In this issue

Jonathan Tobin: Defending the Right to a Jewish State

Heather Hale: Compliment your kids without giving them big heads

Megan Shauri: 10 ways you are ruining your own happiness

Carolyn Bigda: 8 Best Dividend Stocks for 2015

Kiplinger's Personal Finance editors: 7 Things You Didn't Know About Paying Off Student Loans

Samantha Olson: The Crucial Mistake 55% Of Parents Are Making At Their Baby's Bedtime

Densie Well, Ph.D., R.D. Open your eyes to yellow vegetables

The Kosher Gourmet by Megan Gordon With its colorful cache of purples and oranges and reds, COLLARD GREEN SLAW is a marvelous mood booster --- not to mention just downright delish
April 18, 2014

Rabbi Yonason Goldson: Clarifying one of the greatest philosophical conundrums in theology

Caroline B. Glick: The disappearance of US will

Megan Wallgren: 10 things I've learned from my teenagers

Lizette Borreli: Green Tea Boosts Brain Power, May Help Treat Dementia

John Ericson: Trying hard to be 'positive' but never succeeding? Blame Your Brain

The Kosher Gourmet by Julie Rothman Almondy, flourless torta del re (Italian king's cake), has royal roots, is simple to make, . . . but devour it because it's simply delicious

April 14, 2014

Rabbi Dr Naftali Brawer: Passover frees us from the tyranny of time

Greg Crosby: Passing Over Religion

Eric Schulzke: First degree: How America really recovered from a murder epidemic

Georgia Lee: When love is not enough: Teaching your kids about the realities of adult relationships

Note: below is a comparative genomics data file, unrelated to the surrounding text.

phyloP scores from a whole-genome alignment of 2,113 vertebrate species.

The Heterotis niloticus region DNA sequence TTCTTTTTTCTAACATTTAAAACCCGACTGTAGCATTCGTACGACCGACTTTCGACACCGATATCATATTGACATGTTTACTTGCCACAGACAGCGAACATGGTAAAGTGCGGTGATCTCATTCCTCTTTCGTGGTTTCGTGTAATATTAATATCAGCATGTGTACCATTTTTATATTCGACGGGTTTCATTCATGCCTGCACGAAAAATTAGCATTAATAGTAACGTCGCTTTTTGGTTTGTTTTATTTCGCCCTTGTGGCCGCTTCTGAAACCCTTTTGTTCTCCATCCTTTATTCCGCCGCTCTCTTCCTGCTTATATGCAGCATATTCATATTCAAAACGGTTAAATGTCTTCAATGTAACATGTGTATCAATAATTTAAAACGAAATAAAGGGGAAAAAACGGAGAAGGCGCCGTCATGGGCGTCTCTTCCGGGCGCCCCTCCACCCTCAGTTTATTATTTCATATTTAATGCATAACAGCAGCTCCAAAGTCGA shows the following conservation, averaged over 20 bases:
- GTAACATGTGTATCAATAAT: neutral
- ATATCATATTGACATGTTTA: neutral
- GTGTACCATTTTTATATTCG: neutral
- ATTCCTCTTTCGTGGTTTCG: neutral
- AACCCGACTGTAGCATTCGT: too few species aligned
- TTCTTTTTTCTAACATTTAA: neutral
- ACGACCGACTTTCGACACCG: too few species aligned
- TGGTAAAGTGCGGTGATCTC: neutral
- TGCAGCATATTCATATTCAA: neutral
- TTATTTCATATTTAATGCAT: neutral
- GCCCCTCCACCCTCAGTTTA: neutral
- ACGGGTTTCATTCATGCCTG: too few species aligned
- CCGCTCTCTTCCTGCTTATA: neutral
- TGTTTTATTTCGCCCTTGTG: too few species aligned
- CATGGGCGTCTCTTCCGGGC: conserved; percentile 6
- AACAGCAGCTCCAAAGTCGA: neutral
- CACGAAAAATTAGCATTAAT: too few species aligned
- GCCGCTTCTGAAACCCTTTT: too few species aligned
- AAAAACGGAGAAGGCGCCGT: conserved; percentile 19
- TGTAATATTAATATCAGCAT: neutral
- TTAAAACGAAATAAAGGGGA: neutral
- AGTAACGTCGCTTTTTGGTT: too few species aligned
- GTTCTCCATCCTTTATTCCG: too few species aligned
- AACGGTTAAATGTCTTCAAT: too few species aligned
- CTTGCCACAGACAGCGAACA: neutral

Cameron Huddleston: Freebies for Your Lawn and Garden

Gordon Pape: How you can tell if your financial adviser is setting you up for potential ruin

Dana Dovey: Up to 500,000 people die each year from hepatitis C-related liver disease. New Treatment Has Over 90% Success Rate

Justin Caba: Eating Watermelon Can Help Control High Blood Pressure

The Kosher Gourmet by Joshua E. London and Lou Marmon Don't dare pass over these Pesach picks for Manischewitz!

April 11, 2014

Rabbi Hillel Goldberg: Silence is much more than golden

Caroline B. Glick: Forgetting freedom at Passover

Susan Swann: How to value a child for who he is, not just what he does

Cameron Huddleston: 7 Financial Tasks You Should Tackle Right Now

Sandra Block and Lisa Gerstner: How to Profit From Your Passion

Susan Scutti: A Simple Blood Test Might Soon Diagnose Cancer

Chris Weller: Have A Slow Metabolism? Let Science Speed It Up For You

The Kosher Gourmet by Diane Rossen Worthington Whitefish Terrine: A French take on gefilte fish

April 9, 2014

Jonathan Tobin: Why Did Kerry Lie About Israeli Blame?

Samuel G. Freedman: A resolution 70 years later for a father's unsettling legacy of ashes from Dachau

Jessica Ivins: A resolution 70 years later for a father's unsettling legacy of ashes from Dachau

Kim Giles: Asking for help is not weakness

Kathy Kristof and Barbara Hoch Marcus: 7 Great Growth Israeli Stocks

Matthew Mientka: How Beans, Peas, And Chickpeas Cleanse Bad Cholesterol and Lowers Risk of Heart Disease

Sabrina Bachai: 5 At-Home Treatments For Headaches

The Kosher Gourmet by Daniel Neman Have yourself a matzo ball: The secrets bubby never told you and recipes she could have never imagined